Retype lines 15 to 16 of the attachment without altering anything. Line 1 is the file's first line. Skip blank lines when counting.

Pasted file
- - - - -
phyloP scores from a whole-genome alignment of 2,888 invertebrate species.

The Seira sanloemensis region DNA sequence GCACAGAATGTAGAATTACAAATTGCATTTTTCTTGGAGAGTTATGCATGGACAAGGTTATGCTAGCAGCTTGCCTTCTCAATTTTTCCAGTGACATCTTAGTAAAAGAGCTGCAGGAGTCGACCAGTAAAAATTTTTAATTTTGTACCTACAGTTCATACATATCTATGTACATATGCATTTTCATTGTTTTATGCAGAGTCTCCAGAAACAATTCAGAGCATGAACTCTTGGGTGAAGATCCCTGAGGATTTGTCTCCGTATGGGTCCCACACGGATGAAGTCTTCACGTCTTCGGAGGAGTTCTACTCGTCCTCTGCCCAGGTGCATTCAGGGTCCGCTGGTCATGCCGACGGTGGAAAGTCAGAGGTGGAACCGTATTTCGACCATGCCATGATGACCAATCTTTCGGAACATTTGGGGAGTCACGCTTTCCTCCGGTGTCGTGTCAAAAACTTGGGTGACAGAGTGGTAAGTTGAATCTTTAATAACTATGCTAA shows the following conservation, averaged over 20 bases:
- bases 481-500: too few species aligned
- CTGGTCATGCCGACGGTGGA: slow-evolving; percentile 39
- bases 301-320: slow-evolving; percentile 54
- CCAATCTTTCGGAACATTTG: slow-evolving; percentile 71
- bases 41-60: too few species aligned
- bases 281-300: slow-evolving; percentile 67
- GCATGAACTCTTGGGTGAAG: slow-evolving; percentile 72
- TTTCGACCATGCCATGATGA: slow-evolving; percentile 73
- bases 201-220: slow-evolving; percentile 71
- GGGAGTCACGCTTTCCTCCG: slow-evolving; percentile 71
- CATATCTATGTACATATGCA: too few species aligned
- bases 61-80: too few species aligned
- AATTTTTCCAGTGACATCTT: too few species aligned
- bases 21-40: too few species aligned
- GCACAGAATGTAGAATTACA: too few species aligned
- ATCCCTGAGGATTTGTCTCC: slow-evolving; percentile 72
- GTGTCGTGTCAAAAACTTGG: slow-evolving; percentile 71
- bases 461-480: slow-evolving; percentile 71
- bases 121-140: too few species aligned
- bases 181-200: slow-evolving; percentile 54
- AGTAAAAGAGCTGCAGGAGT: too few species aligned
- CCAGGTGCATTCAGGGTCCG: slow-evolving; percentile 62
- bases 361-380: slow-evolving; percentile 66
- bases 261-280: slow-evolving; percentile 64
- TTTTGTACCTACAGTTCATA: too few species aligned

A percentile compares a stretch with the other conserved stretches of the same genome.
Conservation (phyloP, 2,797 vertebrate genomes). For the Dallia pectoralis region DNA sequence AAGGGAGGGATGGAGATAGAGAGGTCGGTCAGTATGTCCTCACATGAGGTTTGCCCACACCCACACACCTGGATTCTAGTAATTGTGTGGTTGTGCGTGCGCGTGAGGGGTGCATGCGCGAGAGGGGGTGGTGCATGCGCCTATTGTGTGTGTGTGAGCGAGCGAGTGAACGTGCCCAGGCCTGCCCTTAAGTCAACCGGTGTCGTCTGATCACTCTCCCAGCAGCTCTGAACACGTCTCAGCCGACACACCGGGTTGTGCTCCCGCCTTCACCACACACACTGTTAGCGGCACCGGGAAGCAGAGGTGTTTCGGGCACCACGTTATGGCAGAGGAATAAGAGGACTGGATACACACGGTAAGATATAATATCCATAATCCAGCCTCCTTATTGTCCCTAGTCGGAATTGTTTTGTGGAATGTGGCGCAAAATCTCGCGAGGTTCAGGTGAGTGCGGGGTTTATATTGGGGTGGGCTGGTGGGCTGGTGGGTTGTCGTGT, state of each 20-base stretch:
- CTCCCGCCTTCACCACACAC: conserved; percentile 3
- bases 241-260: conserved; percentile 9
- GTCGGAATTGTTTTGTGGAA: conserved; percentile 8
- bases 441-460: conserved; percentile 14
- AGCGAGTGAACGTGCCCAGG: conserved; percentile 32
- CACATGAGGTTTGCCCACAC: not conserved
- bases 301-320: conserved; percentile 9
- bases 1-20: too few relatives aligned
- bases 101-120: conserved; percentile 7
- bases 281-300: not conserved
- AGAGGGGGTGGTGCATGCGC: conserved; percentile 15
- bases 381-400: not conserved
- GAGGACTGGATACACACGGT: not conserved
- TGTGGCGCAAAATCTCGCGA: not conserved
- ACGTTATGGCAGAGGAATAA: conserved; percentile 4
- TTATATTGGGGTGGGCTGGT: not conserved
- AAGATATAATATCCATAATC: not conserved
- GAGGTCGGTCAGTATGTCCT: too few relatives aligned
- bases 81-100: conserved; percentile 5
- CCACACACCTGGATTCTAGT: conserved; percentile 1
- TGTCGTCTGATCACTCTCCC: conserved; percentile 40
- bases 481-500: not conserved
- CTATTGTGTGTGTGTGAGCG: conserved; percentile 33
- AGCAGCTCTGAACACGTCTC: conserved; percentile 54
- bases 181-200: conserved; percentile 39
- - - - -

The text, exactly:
- AATTTTTCCAGTGACATCTT: too few species aligned
- bases 21-40: too few species aligned